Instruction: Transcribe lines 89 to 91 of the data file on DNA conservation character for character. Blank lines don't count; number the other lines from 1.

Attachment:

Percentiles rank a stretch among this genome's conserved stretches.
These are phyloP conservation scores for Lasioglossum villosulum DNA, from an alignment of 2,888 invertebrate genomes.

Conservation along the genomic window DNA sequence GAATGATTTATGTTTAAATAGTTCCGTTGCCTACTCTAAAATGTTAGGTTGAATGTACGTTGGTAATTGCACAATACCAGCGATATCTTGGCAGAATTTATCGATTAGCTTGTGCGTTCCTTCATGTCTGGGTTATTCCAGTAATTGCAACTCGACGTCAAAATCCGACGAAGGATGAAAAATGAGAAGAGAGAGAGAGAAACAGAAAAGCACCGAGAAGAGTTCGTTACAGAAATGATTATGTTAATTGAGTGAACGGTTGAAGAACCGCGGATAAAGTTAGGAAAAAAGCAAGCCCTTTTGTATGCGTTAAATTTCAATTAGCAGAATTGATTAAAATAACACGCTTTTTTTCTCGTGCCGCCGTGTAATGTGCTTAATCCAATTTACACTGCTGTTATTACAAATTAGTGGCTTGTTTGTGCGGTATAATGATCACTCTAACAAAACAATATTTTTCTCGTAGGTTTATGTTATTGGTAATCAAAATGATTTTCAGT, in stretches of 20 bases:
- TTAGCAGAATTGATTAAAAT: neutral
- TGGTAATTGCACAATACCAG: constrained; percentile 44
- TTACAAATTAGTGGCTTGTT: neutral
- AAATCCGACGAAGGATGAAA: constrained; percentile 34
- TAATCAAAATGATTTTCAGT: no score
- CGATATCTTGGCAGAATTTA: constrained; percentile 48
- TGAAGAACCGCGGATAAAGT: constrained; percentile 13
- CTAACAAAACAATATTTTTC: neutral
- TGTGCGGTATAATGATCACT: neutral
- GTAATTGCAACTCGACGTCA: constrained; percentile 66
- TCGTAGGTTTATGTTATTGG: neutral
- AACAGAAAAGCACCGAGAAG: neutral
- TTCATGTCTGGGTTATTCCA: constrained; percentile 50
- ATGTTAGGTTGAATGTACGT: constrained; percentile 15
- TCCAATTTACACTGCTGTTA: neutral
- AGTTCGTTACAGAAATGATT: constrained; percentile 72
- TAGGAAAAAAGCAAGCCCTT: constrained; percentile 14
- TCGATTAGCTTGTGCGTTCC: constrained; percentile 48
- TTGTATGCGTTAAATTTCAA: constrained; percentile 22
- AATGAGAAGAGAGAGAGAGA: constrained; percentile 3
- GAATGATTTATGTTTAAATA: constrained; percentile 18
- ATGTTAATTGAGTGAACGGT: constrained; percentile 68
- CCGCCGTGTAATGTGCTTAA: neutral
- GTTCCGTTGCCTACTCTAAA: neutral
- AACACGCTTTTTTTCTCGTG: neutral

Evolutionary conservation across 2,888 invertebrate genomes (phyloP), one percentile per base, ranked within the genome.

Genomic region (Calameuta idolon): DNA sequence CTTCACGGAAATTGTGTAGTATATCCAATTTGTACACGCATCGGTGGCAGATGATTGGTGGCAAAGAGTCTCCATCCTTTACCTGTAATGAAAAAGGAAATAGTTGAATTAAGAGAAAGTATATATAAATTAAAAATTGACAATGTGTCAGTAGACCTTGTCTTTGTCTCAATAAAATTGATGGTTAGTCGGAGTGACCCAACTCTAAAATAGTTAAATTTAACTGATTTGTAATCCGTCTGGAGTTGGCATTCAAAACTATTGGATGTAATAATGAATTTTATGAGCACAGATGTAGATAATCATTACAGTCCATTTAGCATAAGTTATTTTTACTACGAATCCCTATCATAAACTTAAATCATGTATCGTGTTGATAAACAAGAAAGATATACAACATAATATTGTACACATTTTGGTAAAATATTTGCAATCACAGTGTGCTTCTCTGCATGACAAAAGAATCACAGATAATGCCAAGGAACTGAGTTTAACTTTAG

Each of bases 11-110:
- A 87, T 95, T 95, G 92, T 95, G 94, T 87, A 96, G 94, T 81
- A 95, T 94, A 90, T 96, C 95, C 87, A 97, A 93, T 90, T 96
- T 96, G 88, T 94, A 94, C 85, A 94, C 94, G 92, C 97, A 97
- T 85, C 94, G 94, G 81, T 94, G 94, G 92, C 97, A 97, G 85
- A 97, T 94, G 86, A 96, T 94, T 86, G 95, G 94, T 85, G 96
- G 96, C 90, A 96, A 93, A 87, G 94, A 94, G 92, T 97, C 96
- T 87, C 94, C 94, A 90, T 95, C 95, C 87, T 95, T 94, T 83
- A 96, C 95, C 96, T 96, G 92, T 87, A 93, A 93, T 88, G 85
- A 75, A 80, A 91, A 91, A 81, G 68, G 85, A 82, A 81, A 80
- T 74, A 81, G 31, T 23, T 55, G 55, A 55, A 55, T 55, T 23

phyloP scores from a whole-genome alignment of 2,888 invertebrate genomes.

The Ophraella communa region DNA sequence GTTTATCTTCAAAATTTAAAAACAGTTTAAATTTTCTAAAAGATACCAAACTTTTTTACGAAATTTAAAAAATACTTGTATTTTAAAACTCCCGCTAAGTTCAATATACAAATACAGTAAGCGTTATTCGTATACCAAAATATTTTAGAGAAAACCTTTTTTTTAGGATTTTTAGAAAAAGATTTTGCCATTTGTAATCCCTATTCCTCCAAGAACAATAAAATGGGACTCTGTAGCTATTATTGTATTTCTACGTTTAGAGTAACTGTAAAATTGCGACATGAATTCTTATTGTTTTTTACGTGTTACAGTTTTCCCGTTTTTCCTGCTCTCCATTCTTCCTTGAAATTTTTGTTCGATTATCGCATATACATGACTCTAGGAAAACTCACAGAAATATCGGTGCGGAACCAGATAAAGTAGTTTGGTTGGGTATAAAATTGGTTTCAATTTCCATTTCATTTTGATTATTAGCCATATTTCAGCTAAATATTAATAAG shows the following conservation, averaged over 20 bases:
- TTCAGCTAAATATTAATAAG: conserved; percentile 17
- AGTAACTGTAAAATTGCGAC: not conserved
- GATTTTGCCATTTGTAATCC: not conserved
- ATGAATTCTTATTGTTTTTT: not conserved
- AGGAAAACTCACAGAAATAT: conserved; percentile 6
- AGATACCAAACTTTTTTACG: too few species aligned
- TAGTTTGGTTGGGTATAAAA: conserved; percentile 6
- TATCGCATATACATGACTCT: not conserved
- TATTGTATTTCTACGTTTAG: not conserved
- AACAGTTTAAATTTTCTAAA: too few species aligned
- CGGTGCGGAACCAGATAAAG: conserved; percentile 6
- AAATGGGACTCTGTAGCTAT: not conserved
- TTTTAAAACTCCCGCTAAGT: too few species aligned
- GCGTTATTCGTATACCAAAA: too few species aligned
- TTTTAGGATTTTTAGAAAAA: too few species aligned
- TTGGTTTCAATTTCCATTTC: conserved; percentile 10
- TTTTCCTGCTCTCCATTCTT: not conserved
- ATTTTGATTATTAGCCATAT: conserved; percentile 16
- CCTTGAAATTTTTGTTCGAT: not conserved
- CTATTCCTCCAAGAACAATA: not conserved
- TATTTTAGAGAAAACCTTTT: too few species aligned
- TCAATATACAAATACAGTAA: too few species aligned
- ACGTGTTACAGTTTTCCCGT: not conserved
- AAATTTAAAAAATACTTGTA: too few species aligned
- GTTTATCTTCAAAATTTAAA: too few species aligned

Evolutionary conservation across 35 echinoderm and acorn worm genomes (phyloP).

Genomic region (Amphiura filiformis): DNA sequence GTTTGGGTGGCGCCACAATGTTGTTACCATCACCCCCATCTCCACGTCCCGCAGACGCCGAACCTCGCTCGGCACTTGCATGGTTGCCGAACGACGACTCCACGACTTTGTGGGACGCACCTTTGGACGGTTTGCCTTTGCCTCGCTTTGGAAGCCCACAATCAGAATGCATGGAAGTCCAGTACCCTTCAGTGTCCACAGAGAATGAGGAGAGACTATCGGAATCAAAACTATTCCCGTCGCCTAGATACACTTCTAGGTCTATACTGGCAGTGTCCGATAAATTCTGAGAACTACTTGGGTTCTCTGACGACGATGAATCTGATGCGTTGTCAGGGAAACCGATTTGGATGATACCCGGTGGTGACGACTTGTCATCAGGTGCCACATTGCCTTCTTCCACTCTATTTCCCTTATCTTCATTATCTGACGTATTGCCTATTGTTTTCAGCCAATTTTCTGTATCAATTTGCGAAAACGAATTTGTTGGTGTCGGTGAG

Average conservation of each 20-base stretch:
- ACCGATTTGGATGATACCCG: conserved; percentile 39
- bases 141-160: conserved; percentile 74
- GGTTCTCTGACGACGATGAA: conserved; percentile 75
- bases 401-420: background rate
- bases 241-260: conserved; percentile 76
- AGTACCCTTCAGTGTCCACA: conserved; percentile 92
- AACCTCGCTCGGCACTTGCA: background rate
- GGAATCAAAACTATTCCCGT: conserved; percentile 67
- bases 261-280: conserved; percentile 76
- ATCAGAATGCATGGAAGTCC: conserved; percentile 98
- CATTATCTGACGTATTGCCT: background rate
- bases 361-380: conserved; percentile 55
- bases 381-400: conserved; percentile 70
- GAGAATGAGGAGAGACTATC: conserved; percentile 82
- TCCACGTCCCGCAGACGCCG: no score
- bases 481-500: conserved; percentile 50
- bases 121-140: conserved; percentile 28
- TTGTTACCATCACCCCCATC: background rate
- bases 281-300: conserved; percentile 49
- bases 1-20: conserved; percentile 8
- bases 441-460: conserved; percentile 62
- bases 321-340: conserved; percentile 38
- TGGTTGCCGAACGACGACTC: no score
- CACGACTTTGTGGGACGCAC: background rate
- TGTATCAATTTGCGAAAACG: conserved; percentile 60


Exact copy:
- TTGTTACCATCACCCCCATC: background rate
- bases 281-300: conserved; percentile 49
- bases 1-20: conserved; percentile 8